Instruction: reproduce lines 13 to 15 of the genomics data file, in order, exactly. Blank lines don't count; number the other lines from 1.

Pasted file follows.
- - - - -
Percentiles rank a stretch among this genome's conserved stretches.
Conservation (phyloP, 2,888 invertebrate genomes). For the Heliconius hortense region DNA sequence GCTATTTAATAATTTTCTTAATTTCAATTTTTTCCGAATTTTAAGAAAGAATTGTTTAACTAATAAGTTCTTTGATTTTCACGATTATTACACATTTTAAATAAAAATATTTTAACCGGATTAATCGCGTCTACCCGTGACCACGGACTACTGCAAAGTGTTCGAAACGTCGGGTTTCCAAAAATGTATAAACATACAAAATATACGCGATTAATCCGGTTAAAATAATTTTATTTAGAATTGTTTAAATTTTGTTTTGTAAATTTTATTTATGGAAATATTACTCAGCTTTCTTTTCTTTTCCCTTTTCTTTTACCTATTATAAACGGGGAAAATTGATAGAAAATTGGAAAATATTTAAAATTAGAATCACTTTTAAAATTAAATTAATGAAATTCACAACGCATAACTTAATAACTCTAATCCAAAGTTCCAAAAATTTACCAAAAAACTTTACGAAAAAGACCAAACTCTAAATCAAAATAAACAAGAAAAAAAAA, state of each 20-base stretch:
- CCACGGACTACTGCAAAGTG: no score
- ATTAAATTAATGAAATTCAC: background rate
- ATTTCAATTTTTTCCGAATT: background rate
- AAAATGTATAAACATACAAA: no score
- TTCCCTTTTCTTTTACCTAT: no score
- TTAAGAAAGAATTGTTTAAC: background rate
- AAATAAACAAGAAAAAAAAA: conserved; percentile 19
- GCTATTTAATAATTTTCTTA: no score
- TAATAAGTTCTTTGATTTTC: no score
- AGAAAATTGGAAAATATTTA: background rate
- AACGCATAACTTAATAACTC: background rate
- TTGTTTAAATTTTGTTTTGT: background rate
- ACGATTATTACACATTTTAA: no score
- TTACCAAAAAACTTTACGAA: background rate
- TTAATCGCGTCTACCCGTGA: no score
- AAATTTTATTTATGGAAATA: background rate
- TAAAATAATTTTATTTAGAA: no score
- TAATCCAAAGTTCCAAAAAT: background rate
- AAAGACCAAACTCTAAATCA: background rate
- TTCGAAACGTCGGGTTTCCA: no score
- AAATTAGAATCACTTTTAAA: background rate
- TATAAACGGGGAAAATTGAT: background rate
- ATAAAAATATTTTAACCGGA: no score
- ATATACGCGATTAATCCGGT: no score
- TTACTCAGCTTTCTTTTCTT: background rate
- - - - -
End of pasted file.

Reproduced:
- AACGCATAACTTAATAACTC: background rate
- TTGTTTAAATTTTGTTTTGT: background rate
- ACGATTATTACACATTTTAA: no score